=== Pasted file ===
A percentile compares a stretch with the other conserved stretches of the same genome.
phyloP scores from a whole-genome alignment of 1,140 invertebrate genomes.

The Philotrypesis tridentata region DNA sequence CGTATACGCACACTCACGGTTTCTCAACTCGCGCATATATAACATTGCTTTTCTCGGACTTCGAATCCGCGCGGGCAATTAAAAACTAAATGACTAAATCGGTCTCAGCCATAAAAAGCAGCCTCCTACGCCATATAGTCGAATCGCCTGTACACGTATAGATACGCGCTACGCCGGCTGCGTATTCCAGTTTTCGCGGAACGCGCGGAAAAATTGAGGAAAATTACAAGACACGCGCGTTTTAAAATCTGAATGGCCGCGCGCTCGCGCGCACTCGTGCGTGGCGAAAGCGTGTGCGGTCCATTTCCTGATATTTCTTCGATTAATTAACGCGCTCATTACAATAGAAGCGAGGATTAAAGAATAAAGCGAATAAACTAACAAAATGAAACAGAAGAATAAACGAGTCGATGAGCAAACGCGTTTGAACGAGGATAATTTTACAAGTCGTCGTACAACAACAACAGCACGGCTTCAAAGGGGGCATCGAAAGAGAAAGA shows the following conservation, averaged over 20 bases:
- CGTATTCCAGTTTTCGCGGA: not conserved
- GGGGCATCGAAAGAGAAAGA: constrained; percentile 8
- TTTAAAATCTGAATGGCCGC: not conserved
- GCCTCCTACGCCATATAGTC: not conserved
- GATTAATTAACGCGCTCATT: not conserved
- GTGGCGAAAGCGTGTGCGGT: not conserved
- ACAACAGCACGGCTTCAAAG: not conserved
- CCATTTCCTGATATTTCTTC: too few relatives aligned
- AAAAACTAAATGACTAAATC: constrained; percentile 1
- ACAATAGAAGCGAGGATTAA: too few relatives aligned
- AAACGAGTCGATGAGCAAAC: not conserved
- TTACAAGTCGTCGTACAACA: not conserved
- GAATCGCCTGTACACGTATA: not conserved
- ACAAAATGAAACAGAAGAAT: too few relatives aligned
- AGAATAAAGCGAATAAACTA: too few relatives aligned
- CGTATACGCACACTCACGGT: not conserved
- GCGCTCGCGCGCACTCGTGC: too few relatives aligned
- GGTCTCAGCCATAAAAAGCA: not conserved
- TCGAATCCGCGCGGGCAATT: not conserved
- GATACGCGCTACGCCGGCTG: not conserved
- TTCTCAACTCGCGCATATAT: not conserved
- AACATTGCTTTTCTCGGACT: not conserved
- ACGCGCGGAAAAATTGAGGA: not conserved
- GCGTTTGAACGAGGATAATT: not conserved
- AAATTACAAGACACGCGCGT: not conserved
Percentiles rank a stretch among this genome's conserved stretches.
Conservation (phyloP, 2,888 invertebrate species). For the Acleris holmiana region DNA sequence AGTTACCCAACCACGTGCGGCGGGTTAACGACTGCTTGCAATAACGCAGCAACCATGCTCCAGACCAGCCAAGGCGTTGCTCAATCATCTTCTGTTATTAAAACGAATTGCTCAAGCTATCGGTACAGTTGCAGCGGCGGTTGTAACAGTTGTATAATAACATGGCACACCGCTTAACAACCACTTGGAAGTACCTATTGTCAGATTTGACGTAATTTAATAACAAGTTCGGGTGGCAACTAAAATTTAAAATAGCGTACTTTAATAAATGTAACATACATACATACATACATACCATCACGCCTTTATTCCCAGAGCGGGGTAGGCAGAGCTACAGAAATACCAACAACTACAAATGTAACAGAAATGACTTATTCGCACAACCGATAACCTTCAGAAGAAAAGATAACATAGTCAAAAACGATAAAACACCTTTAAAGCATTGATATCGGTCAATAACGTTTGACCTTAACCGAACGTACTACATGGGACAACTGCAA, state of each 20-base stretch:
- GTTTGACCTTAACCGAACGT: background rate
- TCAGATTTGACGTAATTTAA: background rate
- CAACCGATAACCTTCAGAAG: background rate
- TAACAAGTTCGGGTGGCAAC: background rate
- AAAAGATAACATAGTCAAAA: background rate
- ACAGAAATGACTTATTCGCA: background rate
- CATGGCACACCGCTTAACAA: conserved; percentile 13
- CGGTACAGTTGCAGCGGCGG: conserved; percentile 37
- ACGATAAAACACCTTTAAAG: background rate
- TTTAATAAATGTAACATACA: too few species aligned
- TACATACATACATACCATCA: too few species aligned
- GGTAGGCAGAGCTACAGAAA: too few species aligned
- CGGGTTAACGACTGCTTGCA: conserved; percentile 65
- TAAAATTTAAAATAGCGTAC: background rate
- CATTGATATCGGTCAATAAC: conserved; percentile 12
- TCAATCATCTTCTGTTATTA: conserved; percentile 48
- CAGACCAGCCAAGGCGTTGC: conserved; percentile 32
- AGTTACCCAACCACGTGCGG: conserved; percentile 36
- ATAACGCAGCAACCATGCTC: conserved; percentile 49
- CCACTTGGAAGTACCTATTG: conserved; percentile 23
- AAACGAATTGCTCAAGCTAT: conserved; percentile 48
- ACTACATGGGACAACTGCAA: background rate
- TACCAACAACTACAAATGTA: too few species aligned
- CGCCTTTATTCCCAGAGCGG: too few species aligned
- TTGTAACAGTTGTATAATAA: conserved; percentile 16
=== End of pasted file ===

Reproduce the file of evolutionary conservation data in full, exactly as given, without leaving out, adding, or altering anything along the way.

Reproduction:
A percentile compares a stretch with the other conserved stretches of the same genome.
phyloP scores from a whole-genome alignment of 1,140 invertebrate genomes.

The Philotrypesis tridentata region DNA sequence CGTATACGCACACTCACGGTTTCTCAACTCGCGCATATATAACATTGCTTTTCTCGGACTTCGAATCCGCGCGGGCAATTAAAAACTAAATGACTAAATCGGTCTCAGCCATAAAAAGCAGCCTCCTACGCCATATAGTCGAATCGCCTGTACACGTATAGATACGCGCTACGCCGGCTGCGTATTCCAGTTTTCGCGGAACGCGCGGAAAAATTGAGGAAAATTACAAGACACGCGCGTTTTAAAATCTGAATGGCCGCGCGCTCGCGCGCACTCGTGCGTGGCGAAAGCGTGTGCGGTCCATTTCCTGATATTTCTTCGATTAATTAACGCGCTCATTACAATAGAAGCGAGGATTAAAGAATAAAGCGAATAAACTAACAAAATGAAACAGAAGAATAAACGAGTCGATGAGCAAACGCGTTTGAACGAGGATAATTTTACAAGTCGTCGTACAACAACAACAGCACGGCTTCAAAGGGGGCATCGAAAGAGAAAGA shows the following conservation, averaged over 20 bases:
- CGTATTCCAGTTTTCGCGGA: not conserved
- GGGGCATCGAAAGAGAAAGA: constrained; percentile 8
- TTTAAAATCTGAATGGCCGC: not conserved
- GCCTCCTACGCCATATAGTC: not conserved
- GATTAATTAACGCGCTCATT: not conserved
- GTGGCGAAAGCGTGTGCGGT: not conserved
- ACAACAGCACGGCTTCAAAG: not conserved
- CCATTTCCTGATATTTCTTC: too few relatives aligned
- AAAAACTAAATGACTAAATC: constrained; percentile 1
- ACAATAGAAGCGAGGATTAA: too few relatives aligned
- AAACGAGTCGATGAGCAAAC: not conserved
- TTACAAGTCGTCGTACAACA: not conserved
- GAATCGCCTGTACACGTATA: not conserved
- ACAAAATGAAACAGAAGAAT: too few relatives aligned
- AGAATAAAGCGAATAAACTA: too few relatives aligned
- CGTATACGCACACTCACGGT: not conserved
- GCGCTCGCGCGCACTCGTGC: too few relatives aligned
- GGTCTCAGCCATAAAAAGCA: not conserved
- TCGAATCCGCGCGGGCAATT: not conserved
- GATACGCGCTACGCCGGCTG: not conserved
- TTCTCAACTCGCGCATATAT: not conserved
- AACATTGCTTTTCTCGGACT: not conserved
- ACGCGCGGAAAAATTGAGGA: not conserved
- GCGTTTGAACGAGGATAATT: not conserved
- AAATTACAAGACACGCGCGT: not conserved
Percentiles rank a stretch among this genome's conserved stretches.
Conservation (phyloP, 2,888 invertebrate species). For the Acleris holmiana region DNA sequence AGTTACCCAACCACGTGCGGCGGGTTAACGACTGCTTGCAATAACGCAGCAACCATGCTCCAGACCAGCCAAGGCGTTGCTCAATCATCTTCTGTTATTAAAACGAATTGCTCAAGCTATCGGTACAGTTGCAGCGGCGGTTGTAACAGTTGTATAATAACATGGCACACCGCTTAACAACCACTTGGAAGTACCTATTGTCAGATTTGACGTAATTTAATAACAAGTTCGGGTGGCAACTAAAATTTAAAATAGCGTACTTTAATAAATGTAACATACATACATACATACATACCATCACGCCTTTATTCCCAGAGCGGGGTAGGCAGAGCTACAGAAATACCAACAACTACAAATGTAACAGAAATGACTTATTCGCACAACCGATAACCTTCAGAAGAAAAGATAACATAGTCAAAAACGATAAAACACCTTTAAAGCATTGATATCGGTCAATAACGTTTGACCTTAACCGAACGTACTACATGGGACAACTGCAA, state of each 20-base stretch:
- GTTTGACCTTAACCGAACGT: background rate
- TCAGATTTGACGTAATTTAA: background rate
- CAACCGATAACCTTCAGAAG: background rate
- TAACAAGTTCGGGTGGCAAC: background rate
- AAAAGATAACATAGTCAAAA: background rate
- ACAGAAATGACTTATTCGCA: background rate
- CATGGCACACCGCTTAACAA: conserved; percentile 13
- CGGTACAGTTGCAGCGGCGG: conserved; percentile 37
- ACGATAAAACACCTTTAAAG: background rate
- TTTAATAAATGTAACATACA: too few species aligned
- TACATACATACATACCATCA: too few species aligned
- GGTAGGCAGAGCTACAGAAA: too few species aligned
- CGGGTTAACGACTGCTTGCA: conserved; percentile 65
- TAAAATTTAAAATAGCGTAC: background rate
- CATTGATATCGGTCAATAAC: conserved; percentile 12
- TCAATCATCTTCTGTTATTA: conserved; percentile 48
- CAGACCAGCCAAGGCGTTGC: conserved; percentile 32
- AGTTACCCAACCACGTGCGG: conserved; percentile 36
- ATAACGCAGCAACCATGCTC: conserved; percentile 49
- CCACTTGGAAGTACCTATTG: conserved; percentile 23
- AAACGAATTGCTCAAGCTAT: conserved; percentile 48
- ACTACATGGGACAACTGCAA: background rate
- TACCAACAACTACAAATGTA: too few species aligned
- CGCCTTTATTCCCAGAGCGG: too few species aligned
- TTGTAACAGTTGTATAATAA: conserved; percentile 16